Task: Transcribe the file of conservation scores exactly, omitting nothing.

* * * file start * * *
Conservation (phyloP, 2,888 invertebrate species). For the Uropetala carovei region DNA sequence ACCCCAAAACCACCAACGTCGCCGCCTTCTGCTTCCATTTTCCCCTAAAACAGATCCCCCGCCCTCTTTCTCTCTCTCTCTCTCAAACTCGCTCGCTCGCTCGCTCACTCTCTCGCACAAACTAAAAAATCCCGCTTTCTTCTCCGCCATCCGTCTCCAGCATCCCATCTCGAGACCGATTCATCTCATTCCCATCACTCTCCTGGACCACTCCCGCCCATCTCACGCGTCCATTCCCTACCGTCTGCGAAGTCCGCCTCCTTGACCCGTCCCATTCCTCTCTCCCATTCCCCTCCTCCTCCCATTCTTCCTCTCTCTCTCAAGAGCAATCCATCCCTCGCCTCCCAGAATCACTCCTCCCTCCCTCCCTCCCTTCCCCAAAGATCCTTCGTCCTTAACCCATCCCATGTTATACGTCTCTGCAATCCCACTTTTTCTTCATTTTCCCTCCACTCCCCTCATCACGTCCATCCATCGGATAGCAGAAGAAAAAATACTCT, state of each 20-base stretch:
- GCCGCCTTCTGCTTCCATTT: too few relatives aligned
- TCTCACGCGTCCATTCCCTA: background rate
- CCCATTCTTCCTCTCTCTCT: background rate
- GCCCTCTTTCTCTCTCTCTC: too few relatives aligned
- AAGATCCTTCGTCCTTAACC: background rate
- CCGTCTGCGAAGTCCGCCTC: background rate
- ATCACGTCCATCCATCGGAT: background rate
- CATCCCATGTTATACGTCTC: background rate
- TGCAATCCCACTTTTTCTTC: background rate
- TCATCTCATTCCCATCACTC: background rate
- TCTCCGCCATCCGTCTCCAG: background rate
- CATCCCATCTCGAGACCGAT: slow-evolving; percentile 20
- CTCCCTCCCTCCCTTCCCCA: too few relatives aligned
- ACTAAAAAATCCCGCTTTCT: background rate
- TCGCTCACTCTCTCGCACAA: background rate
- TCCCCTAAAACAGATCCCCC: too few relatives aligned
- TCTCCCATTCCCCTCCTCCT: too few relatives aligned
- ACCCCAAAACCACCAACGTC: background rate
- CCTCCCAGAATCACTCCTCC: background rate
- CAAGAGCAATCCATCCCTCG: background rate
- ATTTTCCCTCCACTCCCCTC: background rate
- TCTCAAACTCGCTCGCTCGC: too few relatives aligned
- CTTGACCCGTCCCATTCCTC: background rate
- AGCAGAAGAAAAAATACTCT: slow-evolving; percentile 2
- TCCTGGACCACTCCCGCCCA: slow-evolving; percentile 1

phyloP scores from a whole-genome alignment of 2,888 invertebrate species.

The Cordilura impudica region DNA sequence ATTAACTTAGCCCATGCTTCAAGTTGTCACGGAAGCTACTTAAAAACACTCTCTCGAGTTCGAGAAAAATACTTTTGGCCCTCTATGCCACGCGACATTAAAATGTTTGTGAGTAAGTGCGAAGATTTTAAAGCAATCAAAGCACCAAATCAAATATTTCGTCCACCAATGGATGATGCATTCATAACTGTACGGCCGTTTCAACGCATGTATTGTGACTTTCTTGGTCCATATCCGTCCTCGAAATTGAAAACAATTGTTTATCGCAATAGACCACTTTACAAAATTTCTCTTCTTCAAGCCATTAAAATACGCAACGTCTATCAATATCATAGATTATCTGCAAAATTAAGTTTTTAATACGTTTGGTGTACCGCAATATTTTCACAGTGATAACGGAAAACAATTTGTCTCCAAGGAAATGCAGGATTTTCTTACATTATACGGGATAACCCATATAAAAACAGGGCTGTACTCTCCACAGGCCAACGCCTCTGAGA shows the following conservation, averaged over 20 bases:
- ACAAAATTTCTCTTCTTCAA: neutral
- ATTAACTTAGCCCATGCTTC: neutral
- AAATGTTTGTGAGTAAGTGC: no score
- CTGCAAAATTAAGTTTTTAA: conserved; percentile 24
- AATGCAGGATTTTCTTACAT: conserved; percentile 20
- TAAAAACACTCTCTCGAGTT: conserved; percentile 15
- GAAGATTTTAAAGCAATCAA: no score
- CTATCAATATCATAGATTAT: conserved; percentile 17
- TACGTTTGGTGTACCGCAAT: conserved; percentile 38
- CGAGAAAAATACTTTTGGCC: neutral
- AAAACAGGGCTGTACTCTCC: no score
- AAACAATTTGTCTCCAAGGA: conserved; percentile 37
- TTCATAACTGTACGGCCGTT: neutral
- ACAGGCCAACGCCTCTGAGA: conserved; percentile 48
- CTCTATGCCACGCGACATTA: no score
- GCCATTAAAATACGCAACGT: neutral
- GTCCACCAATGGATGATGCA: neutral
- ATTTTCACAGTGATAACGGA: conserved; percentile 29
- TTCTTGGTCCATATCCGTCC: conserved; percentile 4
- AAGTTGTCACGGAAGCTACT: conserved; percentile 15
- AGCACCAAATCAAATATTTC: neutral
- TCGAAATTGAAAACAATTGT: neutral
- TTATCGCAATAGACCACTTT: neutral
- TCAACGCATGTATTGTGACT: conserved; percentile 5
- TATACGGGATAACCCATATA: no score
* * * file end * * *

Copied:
Conservation (phyloP, 2,888 invertebrate species). For the Uropetala carovei region DNA sequence ACCCCAAAACCACCAACGTCGCCGCCTTCTGCTTCCATTTTCCCCTAAAACAGATCCCCCGCCCTCTTTCTCTCTCTCTCTCTCAAACTCGCTCGCTCGCTCGCTCACTCTCTCGCACAAACTAAAAAATCCCGCTTTCTTCTCCGCCATCCGTCTCCAGCATCCCATCTCGAGACCGATTCATCTCATTCCCATCACTCTCCTGGACCACTCCCGCCCATCTCACGCGTCCATTCCCTACCGTCTGCGAAGTCCGCCTCCTTGACCCGTCCCATTCCTCTCTCCCATTCCCCTCCTCCTCCCATTCTTCCTCTCTCTCTCAAGAGCAATCCATCCCTCGCCTCCCAGAATCACTCCTCCCTCCCTCCCTCCCTTCCCCAAAGATCCTTCGTCCTTAACCCATCCCATGTTATACGTCTCTGCAATCCCACTTTTTCTTCATTTTCCCTCCACTCCCCTCATCACGTCCATCCATCGGATAGCAGAAGAAAAAATACTCT, state of each 20-base stretch:
- GCCGCCTTCTGCTTCCATTT: too few relatives aligned
- TCTCACGCGTCCATTCCCTA: background rate
- CCCATTCTTCCTCTCTCTCT: background rate
- GCCCTCTTTCTCTCTCTCTC: too few relatives aligned
- AAGATCCTTCGTCCTTAACC: background rate
- CCGTCTGCGAAGTCCGCCTC: background rate
- ATCACGTCCATCCATCGGAT: background rate
- CATCCCATGTTATACGTCTC: background rate
- TGCAATCCCACTTTTTCTTC: background rate
- TCATCTCATTCCCATCACTC: background rate
- TCTCCGCCATCCGTCTCCAG: background rate
- CATCCCATCTCGAGACCGAT: slow-evolving; percentile 20
- CTCCCTCCCTCCCTTCCCCA: too few relatives aligned
- ACTAAAAAATCCCGCTTTCT: background rate
- TCGCTCACTCTCTCGCACAA: background rate
- TCCCCTAAAACAGATCCCCC: too few relatives aligned
- TCTCCCATTCCCCTCCTCCT: too few relatives aligned
- ACCCCAAAACCACCAACGTC: background rate
- CCTCCCAGAATCACTCCTCC: background rate
- CAAGAGCAATCCATCCCTCG: background rate
- ATTTTCCCTCCACTCCCCTC: background rate
- TCTCAAACTCGCTCGCTCGC: too few relatives aligned
- CTTGACCCGTCCCATTCCTC: background rate
- AGCAGAAGAAAAAATACTCT: slow-evolving; percentile 2
- TCCTGGACCACTCCCGCCCA: slow-evolving; percentile 1

phyloP scores from a whole-genome alignment of 2,888 invertebrate species.

The Cordilura impudica region DNA sequence ATTAACTTAGCCCATGCTTCAAGTTGTCACGGAAGCTACTTAAAAACACTCTCTCGAGTTCGAGAAAAATACTTTTGGCCCTCTATGCCACGCGACATTAAAATGTTTGTGAGTAAGTGCGAAGATTTTAAAGCAATCAAAGCACCAAATCAAATATTTCGTCCACCAATGGATGATGCATTCATAACTGTACGGCCGTTTCAACGCATGTATTGTGACTTTCTTGGTCCATATCCGTCCTCGAAATTGAAAACAATTGTTTATCGCAATAGACCACTTTACAAAATTTCTCTTCTTCAAGCCATTAAAATACGCAACGTCTATCAATATCATAGATTATCTGCAAAATTAAGTTTTTAATACGTTTGGTGTACCGCAATATTTTCACAGTGATAACGGAAAACAATTTGTCTCCAAGGAAATGCAGGATTTTCTTACATTATACGGGATAACCCATATAAAAACAGGGCTGTACTCTCCACAGGCCAACGCCTCTGAGA shows the following conservation, averaged over 20 bases:
- ACAAAATTTCTCTTCTTCAA: neutral
- ATTAACTTAGCCCATGCTTC: neutral
- AAATGTTTGTGAGTAAGTGC: no score
- CTGCAAAATTAAGTTTTTAA: conserved; percentile 24
- AATGCAGGATTTTCTTACAT: conserved; percentile 20
- TAAAAACACTCTCTCGAGTT: conserved; percentile 15
- GAAGATTTTAAAGCAATCAA: no score
- CTATCAATATCATAGATTAT: conserved; percentile 17
- TACGTTTGGTGTACCGCAAT: conserved; percentile 38
- CGAGAAAAATACTTTTGGCC: neutral
- AAAACAGGGCTGTACTCTCC: no score
- AAACAATTTGTCTCCAAGGA: conserved; percentile 37
- TTCATAACTGTACGGCCGTT: neutral
- ACAGGCCAACGCCTCTGAGA: conserved; percentile 48
- CTCTATGCCACGCGACATTA: no score
- GCCATTAAAATACGCAACGT: neutral
- GTCCACCAATGGATGATGCA: neutral
- ATTTTCACAGTGATAACGGA: conserved; percentile 29
- TTCTTGGTCCATATCCGTCC: conserved; percentile 4
- AAGTTGTCACGGAAGCTACT: conserved; percentile 15
- AGCACCAAATCAAATATTTC: neutral
- TCGAAATTGAAAACAATTGT: neutral
- TTATCGCAATAGACCACTTT: neutral
- TCAACGCATGTATTGTGACT: conserved; percentile 5
- TATACGGGATAACCCATATA: no score